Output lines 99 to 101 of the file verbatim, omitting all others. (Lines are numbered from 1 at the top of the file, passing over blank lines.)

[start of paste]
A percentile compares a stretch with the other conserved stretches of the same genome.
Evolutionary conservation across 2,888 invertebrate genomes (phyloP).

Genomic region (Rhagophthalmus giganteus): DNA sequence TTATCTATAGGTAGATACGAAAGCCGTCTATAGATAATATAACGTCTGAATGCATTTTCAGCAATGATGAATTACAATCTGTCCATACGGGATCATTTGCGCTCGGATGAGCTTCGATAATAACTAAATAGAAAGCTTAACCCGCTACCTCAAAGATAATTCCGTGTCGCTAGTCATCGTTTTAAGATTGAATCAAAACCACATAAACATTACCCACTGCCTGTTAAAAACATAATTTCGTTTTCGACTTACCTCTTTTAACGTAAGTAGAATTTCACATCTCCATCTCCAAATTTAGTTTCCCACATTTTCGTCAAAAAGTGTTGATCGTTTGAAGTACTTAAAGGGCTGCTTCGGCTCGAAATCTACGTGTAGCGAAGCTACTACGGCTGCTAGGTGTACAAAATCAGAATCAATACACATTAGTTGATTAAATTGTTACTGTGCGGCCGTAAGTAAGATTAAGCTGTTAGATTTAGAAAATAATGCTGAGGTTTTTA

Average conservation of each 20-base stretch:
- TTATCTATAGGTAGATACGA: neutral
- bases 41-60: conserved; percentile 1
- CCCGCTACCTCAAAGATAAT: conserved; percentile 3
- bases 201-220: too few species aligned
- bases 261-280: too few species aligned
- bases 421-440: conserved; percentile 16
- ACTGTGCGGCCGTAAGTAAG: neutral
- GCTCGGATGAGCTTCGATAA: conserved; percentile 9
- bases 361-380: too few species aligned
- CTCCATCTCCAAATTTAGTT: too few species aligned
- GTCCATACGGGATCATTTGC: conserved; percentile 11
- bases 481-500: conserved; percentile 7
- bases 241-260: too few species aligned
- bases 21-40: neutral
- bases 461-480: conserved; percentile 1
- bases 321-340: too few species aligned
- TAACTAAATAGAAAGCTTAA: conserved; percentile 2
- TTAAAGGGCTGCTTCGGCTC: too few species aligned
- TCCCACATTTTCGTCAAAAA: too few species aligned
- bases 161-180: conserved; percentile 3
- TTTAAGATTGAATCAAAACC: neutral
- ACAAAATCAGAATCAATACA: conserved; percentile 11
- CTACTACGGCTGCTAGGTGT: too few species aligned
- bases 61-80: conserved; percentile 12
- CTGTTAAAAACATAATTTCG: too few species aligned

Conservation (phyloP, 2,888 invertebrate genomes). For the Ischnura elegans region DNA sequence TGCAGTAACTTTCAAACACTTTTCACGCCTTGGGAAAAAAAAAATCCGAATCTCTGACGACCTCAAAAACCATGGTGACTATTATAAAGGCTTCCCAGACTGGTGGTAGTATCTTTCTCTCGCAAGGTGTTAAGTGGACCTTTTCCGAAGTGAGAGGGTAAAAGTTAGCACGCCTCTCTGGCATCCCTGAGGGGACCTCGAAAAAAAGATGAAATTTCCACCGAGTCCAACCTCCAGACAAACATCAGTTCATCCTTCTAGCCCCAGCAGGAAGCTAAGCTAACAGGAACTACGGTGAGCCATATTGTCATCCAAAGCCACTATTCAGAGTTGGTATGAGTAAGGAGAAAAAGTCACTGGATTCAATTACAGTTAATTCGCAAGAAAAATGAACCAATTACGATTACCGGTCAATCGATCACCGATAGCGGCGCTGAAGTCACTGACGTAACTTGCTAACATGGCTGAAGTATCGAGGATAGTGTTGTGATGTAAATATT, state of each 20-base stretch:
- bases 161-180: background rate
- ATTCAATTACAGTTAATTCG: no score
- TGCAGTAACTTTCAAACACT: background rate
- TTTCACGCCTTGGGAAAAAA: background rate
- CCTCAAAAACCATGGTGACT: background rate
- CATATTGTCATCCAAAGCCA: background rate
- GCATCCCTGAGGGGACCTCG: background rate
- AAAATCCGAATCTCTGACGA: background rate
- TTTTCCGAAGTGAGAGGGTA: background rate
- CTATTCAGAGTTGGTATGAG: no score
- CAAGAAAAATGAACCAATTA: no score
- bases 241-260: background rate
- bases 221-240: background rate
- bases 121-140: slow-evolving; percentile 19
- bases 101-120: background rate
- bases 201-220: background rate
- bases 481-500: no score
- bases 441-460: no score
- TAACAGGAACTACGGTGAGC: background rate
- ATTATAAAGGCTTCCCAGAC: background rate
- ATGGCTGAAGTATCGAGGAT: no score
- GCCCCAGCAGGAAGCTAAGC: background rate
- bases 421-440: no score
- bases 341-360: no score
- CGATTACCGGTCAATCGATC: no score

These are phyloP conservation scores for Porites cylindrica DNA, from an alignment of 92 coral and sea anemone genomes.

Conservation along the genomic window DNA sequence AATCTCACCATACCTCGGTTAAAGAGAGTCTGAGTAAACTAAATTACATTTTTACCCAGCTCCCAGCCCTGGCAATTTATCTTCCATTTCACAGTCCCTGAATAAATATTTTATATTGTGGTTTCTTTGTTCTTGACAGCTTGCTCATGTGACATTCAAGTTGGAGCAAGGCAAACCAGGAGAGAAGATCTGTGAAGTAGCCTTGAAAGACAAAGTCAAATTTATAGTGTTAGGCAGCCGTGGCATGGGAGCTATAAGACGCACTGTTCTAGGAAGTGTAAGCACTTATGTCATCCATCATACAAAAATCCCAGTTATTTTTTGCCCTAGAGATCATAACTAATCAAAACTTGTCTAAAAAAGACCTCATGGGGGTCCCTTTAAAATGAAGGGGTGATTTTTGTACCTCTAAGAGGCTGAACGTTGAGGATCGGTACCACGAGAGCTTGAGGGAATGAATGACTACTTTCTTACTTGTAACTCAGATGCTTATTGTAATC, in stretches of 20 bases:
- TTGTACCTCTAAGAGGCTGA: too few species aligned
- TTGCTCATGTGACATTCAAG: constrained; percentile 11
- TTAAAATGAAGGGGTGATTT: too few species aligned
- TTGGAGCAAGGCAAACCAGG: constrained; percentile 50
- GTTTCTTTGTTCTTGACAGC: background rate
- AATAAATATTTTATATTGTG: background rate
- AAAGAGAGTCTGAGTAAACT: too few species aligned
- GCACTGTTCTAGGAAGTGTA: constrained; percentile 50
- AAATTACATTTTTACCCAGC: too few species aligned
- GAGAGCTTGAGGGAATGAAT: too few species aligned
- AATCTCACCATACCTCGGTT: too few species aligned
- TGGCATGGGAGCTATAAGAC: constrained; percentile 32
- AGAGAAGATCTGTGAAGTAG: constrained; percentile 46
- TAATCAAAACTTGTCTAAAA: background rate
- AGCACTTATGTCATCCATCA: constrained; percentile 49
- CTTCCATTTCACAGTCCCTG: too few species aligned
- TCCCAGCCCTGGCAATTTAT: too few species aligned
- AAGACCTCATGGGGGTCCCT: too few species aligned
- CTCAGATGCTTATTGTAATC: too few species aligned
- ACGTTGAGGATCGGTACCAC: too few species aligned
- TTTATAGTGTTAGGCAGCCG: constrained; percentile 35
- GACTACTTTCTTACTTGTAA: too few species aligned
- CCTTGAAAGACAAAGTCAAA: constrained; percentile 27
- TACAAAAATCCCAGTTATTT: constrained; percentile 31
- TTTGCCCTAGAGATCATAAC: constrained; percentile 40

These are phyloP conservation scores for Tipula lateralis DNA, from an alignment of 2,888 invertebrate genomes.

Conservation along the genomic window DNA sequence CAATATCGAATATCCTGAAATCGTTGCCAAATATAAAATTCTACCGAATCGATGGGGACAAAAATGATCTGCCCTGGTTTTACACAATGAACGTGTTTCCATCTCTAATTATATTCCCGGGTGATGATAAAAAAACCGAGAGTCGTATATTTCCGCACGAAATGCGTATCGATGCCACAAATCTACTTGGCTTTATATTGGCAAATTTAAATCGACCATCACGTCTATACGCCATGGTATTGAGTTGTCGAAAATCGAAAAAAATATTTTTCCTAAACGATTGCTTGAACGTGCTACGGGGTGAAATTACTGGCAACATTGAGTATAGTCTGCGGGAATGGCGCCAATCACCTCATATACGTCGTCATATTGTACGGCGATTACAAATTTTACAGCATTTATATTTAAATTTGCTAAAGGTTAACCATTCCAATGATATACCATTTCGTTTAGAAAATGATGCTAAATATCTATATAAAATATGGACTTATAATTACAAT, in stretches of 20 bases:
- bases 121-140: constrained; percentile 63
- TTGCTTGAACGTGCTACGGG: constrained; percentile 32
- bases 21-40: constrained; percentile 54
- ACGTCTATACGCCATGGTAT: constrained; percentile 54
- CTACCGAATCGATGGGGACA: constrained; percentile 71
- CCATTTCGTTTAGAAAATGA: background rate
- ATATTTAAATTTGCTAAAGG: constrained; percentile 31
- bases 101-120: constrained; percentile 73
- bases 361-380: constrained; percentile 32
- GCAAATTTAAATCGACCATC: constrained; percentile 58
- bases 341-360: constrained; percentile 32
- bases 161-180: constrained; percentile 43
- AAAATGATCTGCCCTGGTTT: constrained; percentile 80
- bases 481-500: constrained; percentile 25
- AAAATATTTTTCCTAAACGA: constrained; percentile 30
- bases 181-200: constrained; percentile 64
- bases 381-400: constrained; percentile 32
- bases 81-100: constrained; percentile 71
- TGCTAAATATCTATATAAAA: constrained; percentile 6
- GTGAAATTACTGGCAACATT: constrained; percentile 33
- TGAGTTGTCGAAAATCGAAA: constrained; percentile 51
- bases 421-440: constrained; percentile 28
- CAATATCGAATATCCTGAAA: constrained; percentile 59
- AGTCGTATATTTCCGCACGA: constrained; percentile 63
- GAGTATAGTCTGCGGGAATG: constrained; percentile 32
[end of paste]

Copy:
- AAAATATTTTTCCTAAACGA: constrained; percentile 30
- bases 181-200: constrained; percentile 64
- bases 381-400: constrained; percentile 32